Security tunning of SSH server

SSH is a secure terminal server (secure shell) that provides remote access to the linux system. Why safe? Because all traffic between the client and the server is encrypted.

When a connection is established, the server and the client agree among themselves how information will be exchanged. In this case the server offers the client to choose from the messaging algorithm and the cipher itself.

The message exchange algorithm, or MAC (message authentication code) is designed to authorize commands/messages.

And the encryption method itself which is called Cipher in the configuration file determines how data will be encoded between the client and the server.

Recently weaknesses have been found in some messaging algorithms and encryption methods. All online security scanners have started reporting MD5 and 96bit MAC algorithms as insecure and abandon the encryption methods from CBC group.

Of course I have little idea how to break into an encrypted SSH channel but I’d like to share how this can be turned off into the favour of the secure MACs and ciphers.

You can get the list of MACs and Ciphers, your server is working with, by running the following:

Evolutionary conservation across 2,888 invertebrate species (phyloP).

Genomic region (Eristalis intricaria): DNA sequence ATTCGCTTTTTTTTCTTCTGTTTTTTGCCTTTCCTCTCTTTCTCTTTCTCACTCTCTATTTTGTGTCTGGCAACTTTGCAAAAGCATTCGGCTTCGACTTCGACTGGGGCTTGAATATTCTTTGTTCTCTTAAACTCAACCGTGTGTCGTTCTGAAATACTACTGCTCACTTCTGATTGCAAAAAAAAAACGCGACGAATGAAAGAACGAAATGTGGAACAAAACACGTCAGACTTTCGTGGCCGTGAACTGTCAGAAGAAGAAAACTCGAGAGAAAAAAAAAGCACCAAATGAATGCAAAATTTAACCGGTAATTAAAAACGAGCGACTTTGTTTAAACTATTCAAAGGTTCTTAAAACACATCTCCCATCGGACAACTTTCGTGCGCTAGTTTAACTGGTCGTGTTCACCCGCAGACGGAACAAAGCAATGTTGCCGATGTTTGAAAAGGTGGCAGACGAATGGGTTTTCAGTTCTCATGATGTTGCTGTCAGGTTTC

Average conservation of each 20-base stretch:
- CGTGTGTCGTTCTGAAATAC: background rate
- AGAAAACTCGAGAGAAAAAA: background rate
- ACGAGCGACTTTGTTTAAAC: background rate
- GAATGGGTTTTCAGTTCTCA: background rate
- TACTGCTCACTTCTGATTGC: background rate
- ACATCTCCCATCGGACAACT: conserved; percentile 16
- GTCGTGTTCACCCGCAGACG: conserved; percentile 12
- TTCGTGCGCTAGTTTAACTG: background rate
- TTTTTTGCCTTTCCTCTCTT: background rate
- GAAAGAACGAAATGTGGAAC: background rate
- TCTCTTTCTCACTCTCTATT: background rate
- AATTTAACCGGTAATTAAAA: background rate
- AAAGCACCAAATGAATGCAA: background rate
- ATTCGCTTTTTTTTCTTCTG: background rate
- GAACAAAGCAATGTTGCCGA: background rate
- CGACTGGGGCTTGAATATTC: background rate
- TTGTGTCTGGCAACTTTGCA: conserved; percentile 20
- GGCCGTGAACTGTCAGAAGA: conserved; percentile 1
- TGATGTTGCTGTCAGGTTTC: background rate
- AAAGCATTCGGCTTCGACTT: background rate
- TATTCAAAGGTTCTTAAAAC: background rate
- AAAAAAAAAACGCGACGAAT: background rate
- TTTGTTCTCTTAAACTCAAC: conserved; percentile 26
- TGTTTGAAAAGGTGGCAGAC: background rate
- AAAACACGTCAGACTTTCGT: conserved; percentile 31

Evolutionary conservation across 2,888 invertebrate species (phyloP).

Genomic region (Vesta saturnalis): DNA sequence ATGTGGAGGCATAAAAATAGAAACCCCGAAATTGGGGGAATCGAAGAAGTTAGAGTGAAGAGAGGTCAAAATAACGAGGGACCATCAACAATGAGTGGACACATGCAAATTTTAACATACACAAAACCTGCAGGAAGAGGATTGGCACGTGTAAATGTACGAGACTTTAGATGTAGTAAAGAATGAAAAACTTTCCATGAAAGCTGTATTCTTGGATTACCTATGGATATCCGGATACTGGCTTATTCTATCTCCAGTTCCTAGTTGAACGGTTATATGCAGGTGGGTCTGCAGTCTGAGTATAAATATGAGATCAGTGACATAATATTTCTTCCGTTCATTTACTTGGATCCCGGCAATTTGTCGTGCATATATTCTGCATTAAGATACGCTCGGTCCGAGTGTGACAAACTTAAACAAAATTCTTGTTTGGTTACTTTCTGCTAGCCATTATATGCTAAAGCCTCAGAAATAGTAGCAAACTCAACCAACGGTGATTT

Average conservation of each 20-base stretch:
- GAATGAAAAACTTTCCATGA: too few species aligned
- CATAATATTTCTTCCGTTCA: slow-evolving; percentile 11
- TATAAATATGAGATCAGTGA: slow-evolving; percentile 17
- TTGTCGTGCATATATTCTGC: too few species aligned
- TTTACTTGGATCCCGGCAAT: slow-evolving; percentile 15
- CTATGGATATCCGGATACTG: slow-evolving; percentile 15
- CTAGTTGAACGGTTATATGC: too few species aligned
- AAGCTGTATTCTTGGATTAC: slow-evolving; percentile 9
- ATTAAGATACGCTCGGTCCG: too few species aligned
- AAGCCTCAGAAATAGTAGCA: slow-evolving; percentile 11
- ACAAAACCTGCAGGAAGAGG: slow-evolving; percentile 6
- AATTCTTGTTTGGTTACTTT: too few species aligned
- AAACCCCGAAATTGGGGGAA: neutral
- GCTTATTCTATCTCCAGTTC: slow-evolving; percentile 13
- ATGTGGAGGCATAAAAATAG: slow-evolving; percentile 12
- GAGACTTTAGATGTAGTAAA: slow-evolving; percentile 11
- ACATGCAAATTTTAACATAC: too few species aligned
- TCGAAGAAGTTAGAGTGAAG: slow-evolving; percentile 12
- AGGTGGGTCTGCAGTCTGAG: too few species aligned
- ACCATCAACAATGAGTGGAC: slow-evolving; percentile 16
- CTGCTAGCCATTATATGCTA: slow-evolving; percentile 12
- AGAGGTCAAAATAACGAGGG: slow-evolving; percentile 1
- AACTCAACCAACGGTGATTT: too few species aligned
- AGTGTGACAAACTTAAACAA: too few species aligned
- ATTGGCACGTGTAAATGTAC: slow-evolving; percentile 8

man sshd_config

My server had the following list of MACs:

hmac-md5,hmac-sha1,[email protected],  

And the following list of Ciphers:


Pay attention to everything that has MD5, 96­bit and CBC in the name.

Next let’s edit the config file /etc/ssh/ssd_config with the following:

MACs hmac-md5,hmac-sha1,hmac-ripemd160  
Ciphers aes128-ctr,aes192-ctr,aes256-ctr,arcfour256,arcfour128,arcfour

I want to draw your attention to the fact that if you have Match expressions described then the above lines must be added before these blocks (Match expressions blocks) otherwise you will get these errors when restarting the ssh server:

Starting sshd: /etc/ssh/sshd_config line 139: Directive 'MACs' is not allowed within a Match block  
Starting sshd: /etc/ssh/sshd_config line 140: Directive 'Ciphers' is not allowed within a Match block

Restart ssh server. Please note that even if it does not start your session will remain active so you’ll be able to see the error and fix the configuration. It is important to restart ssh daemon only with reliable internet.

The following command can be used to check which encryption method is used:

ssh -vv [email protected] 2>&1 |grep --color "kex:"

In my case the output was the following:

Screenshot from 2014-02-17 14:45:18

The best way to secure your server is to switch everyone to key-based authorization and disable PAM authorization altogether. No one will be able to modify the authorization package and modify the ssh handshake.

For some reason everyone thinks that for security purposes SSH should be moved to a non-standard port (any except 22). This port can be easily probed using the same Nmap so this is not a single gram of a security stub.

A good shim is Fail2Ban which can be set on a log file into which ssh writes notes about failed authorizations and cut all intruders using iptables.